MANCHESTER, Aug 17 (Reuters) - Manchester United manager Alex Ferguson has called for greater protection from referees to prevent Cristiano Ronaldo from sustaining serious injury.
The Portuguese winger was sent off for violent conduct at Portsmouth on Wednesday and while Ferguson had no quibbles about the red card, he believes his player was provoked by a series of heavy challenges that went unpunished by referee Steve Bennett.
'My fear is, and I don't whether there is a directive, but maybe referees are a bit more tolerant of the physical contact,' Ferguson told reporters on Friday.
'I've noticed this in the last few months -- late challenges are going unpunished. I thought these things were black and white. Late challenges are not allowed.
'We saw it again on Wednesday night, the referee letting it go unpunished time and time again. If you have got weak referees then you are going to be suffering.'
Ferguson added: 'There is a concern players like Ronaldo are going to be the victims... because it will end up with someone getting a serious injury.'
The fiery Scot had every sympathy with Ronaldo, who was dismissed for an apparent headbutt in the closing stages of the 1-1 draw.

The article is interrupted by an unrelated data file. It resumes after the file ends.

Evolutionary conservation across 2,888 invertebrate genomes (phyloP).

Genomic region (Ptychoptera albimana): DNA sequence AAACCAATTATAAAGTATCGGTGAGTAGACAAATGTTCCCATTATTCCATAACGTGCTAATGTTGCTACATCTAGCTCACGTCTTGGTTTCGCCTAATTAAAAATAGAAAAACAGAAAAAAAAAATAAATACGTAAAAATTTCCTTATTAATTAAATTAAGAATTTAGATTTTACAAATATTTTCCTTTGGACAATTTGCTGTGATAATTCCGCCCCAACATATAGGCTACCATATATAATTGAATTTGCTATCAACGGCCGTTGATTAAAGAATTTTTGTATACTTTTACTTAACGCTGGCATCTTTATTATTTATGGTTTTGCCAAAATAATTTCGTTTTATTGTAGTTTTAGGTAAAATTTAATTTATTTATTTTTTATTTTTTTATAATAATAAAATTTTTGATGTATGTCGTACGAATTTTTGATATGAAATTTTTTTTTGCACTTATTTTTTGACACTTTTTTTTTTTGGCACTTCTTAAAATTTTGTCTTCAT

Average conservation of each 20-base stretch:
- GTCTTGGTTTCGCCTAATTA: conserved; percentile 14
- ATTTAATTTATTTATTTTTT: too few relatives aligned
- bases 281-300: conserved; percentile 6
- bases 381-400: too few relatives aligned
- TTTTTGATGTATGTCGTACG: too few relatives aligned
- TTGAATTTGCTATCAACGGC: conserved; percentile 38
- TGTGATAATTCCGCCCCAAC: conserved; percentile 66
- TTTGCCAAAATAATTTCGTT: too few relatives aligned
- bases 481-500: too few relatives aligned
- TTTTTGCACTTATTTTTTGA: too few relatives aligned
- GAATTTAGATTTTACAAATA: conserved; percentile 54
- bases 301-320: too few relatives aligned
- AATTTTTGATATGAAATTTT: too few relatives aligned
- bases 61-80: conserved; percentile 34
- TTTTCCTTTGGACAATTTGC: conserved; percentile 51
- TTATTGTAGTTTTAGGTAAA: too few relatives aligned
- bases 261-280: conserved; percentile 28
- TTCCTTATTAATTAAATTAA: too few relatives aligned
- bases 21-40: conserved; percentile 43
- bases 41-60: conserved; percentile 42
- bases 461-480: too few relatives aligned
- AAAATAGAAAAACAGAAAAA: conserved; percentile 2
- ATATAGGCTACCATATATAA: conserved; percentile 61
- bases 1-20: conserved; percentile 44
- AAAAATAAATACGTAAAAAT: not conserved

'It's very difficult to completely punish Ronaldo or be angry with him,' Ferguson said. 'Some of the things that are happening to him are not right.'
Ronaldo will miss Sunday's derby at Manchester City through suspension and the champions with be further weakened in attack without injured pair Wayne Rooney and Louis Saha.
Ferguson was impressed with Carlos Tevez's debut at Portsmouth and could partner him with Ryan Giggs as United look for their first win of the season.
After opening with two draws they already trail Chelsea and Manchester City, who have taken maximum points under new manager Sven-Goran Eriksson, by four points.
'We are dropping points and that's frustrating because the performance levels were very good,' Ferguson added. 'The important thing is just to be patient now.
'The players will come right. It's frustrating, but it's recoverable of course.'